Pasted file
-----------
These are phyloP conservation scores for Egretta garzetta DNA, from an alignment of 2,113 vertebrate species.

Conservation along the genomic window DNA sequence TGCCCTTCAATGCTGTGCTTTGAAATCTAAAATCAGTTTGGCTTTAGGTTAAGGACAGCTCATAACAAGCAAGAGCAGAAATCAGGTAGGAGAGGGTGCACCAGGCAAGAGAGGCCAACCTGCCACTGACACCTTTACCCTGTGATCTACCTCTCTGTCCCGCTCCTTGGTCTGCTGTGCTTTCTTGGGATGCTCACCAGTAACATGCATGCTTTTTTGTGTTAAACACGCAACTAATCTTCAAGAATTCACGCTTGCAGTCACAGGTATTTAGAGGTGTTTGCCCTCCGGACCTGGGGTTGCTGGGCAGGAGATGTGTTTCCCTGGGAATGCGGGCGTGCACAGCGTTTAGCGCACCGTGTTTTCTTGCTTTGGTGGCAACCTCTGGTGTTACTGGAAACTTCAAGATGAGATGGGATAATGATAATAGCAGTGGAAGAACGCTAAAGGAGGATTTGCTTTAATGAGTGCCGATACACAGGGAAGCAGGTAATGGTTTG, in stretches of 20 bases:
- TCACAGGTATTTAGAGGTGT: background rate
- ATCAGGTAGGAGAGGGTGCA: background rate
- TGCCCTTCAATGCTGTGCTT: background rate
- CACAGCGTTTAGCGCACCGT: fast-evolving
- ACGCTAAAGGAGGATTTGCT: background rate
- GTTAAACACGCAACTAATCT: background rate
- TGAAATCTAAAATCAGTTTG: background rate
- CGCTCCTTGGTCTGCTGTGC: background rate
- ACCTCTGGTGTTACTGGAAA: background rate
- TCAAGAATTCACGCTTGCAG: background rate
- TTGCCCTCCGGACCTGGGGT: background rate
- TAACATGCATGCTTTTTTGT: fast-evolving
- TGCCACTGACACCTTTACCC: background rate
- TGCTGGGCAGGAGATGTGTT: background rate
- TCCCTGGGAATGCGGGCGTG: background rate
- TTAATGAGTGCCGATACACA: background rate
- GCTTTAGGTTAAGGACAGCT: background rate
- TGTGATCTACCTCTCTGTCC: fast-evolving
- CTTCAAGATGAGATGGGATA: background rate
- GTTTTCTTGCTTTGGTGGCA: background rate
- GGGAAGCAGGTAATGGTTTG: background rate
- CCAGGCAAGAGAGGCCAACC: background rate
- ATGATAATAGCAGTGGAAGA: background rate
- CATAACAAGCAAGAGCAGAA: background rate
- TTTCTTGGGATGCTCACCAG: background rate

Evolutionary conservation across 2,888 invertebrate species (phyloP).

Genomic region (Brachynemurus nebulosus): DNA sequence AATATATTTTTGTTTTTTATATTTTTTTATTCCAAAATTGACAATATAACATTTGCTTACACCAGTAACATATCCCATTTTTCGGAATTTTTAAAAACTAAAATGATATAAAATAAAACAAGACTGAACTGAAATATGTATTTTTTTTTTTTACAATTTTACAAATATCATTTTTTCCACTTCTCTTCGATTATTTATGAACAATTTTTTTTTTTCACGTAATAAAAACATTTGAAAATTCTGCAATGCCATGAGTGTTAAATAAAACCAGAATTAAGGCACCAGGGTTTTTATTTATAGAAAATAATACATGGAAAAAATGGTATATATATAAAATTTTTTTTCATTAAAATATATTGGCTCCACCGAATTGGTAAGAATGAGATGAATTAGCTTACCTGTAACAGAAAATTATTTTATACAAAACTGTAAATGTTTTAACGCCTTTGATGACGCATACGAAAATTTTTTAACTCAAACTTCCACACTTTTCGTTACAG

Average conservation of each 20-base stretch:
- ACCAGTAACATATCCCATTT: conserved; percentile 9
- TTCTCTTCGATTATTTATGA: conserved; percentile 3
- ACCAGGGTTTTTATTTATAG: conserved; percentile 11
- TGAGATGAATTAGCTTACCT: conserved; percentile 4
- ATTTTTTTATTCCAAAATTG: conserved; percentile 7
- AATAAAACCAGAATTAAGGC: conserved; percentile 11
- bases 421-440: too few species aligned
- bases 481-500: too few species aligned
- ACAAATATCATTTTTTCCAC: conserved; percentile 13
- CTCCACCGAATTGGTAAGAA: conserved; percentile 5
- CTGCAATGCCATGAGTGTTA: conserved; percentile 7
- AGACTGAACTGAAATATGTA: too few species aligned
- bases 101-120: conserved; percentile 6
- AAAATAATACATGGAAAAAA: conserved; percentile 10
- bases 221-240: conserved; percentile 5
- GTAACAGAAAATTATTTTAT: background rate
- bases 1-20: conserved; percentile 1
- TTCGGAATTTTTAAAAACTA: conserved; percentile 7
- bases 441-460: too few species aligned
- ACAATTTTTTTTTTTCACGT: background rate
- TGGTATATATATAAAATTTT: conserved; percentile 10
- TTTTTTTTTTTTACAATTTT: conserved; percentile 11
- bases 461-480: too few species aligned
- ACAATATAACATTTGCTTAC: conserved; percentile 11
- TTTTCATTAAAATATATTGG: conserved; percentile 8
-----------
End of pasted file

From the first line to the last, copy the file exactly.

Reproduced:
These are phyloP conservation scores for Egretta garzetta DNA, from an alignment of 2,113 vertebrate species.

Conservation along the genomic window DNA sequence TGCCCTTCAATGCTGTGCTTTGAAATCTAAAATCAGTTTGGCTTTAGGTTAAGGACAGCTCATAACAAGCAAGAGCAGAAATCAGGTAGGAGAGGGTGCACCAGGCAAGAGAGGCCAACCTGCCACTGACACCTTTACCCTGTGATCTACCTCTCTGTCCCGCTCCTTGGTCTGCTGTGCTTTCTTGGGATGCTCACCAGTAACATGCATGCTTTTTTGTGTTAAACACGCAACTAATCTTCAAGAATTCACGCTTGCAGTCACAGGTATTTAGAGGTGTTTGCCCTCCGGACCTGGGGTTGCTGGGCAGGAGATGTGTTTCCCTGGGAATGCGGGCGTGCACAGCGTTTAGCGCACCGTGTTTTCTTGCTTTGGTGGCAACCTCTGGTGTTACTGGAAACTTCAAGATGAGATGGGATAATGATAATAGCAGTGGAAGAACGCTAAAGGAGGATTTGCTTTAATGAGTGCCGATACACAGGGAAGCAGGTAATGGTTTG, in stretches of 20 bases:
- TCACAGGTATTTAGAGGTGT: background rate
- ATCAGGTAGGAGAGGGTGCA: background rate
- TGCCCTTCAATGCTGTGCTT: background rate
- CACAGCGTTTAGCGCACCGT: fast-evolving
- ACGCTAAAGGAGGATTTGCT: background rate
- GTTAAACACGCAACTAATCT: background rate
- TGAAATCTAAAATCAGTTTG: background rate
- CGCTCCTTGGTCTGCTGTGC: background rate
- ACCTCTGGTGTTACTGGAAA: background rate
- TCAAGAATTCACGCTTGCAG: background rate
- TTGCCCTCCGGACCTGGGGT: background rate
- TAACATGCATGCTTTTTTGT: fast-evolving
- TGCCACTGACACCTTTACCC: background rate
- TGCTGGGCAGGAGATGTGTT: background rate
- TCCCTGGGAATGCGGGCGTG: background rate
- TTAATGAGTGCCGATACACA: background rate
- GCTTTAGGTTAAGGACAGCT: background rate
- TGTGATCTACCTCTCTGTCC: fast-evolving
- CTTCAAGATGAGATGGGATA: background rate
- GTTTTCTTGCTTTGGTGGCA: background rate
- GGGAAGCAGGTAATGGTTTG: background rate
- CCAGGCAAGAGAGGCCAACC: background rate
- ATGATAATAGCAGTGGAAGA: background rate
- CATAACAAGCAAGAGCAGAA: background rate
- TTTCTTGGGATGCTCACCAG: background rate

Evolutionary conservation across 2,888 invertebrate species (phyloP).

Genomic region (Brachynemurus nebulosus): DNA sequence AATATATTTTTGTTTTTTATATTTTTTTATTCCAAAATTGACAATATAACATTTGCTTACACCAGTAACATATCCCATTTTTCGGAATTTTTAAAAACTAAAATGATATAAAATAAAACAAGACTGAACTGAAATATGTATTTTTTTTTTTTACAATTTTACAAATATCATTTTTTCCACTTCTCTTCGATTATTTATGAACAATTTTTTTTTTTCACGTAATAAAAACATTTGAAAATTCTGCAATGCCATGAGTGTTAAATAAAACCAGAATTAAGGCACCAGGGTTTTTATTTATAGAAAATAATACATGGAAAAAATGGTATATATATAAAATTTTTTTTCATTAAAATATATTGGCTCCACCGAATTGGTAAGAATGAGATGAATTAGCTTACCTGTAACAGAAAATTATTTTATACAAAACTGTAAATGTTTTAACGCCTTTGATGACGCATACGAAAATTTTTTAACTCAAACTTCCACACTTTTCGTTACAG

Average conservation of each 20-base stretch:
- ACCAGTAACATATCCCATTT: conserved; percentile 9
- TTCTCTTCGATTATTTATGA: conserved; percentile 3
- ACCAGGGTTTTTATTTATAG: conserved; percentile 11
- TGAGATGAATTAGCTTACCT: conserved; percentile 4
- ATTTTTTTATTCCAAAATTG: conserved; percentile 7
- AATAAAACCAGAATTAAGGC: conserved; percentile 11
- bases 421-440: too few species aligned
- bases 481-500: too few species aligned
- ACAAATATCATTTTTTCCAC: conserved; percentile 13
- CTCCACCGAATTGGTAAGAA: conserved; percentile 5
- CTGCAATGCCATGAGTGTTA: conserved; percentile 7
- AGACTGAACTGAAATATGTA: too few species aligned
- bases 101-120: conserved; percentile 6
- AAAATAATACATGGAAAAAA: conserved; percentile 10
- bases 221-240: conserved; percentile 5
- GTAACAGAAAATTATTTTAT: background rate
- bases 1-20: conserved; percentile 1
- TTCGGAATTTTTAAAAACTA: conserved; percentile 7
- bases 441-460: too few species aligned
- ACAATTTTTTTTTTTCACGT: background rate
- TGGTATATATATAAAATTTT: conserved; percentile 10
- TTTTTTTTTTTTACAATTTT: conserved; percentile 11
- bases 461-480: too few species aligned
- ACAATATAACATTTGCTTAC: conserved; percentile 11
- TTTTCATTAAAATATATTGG: conserved; percentile 8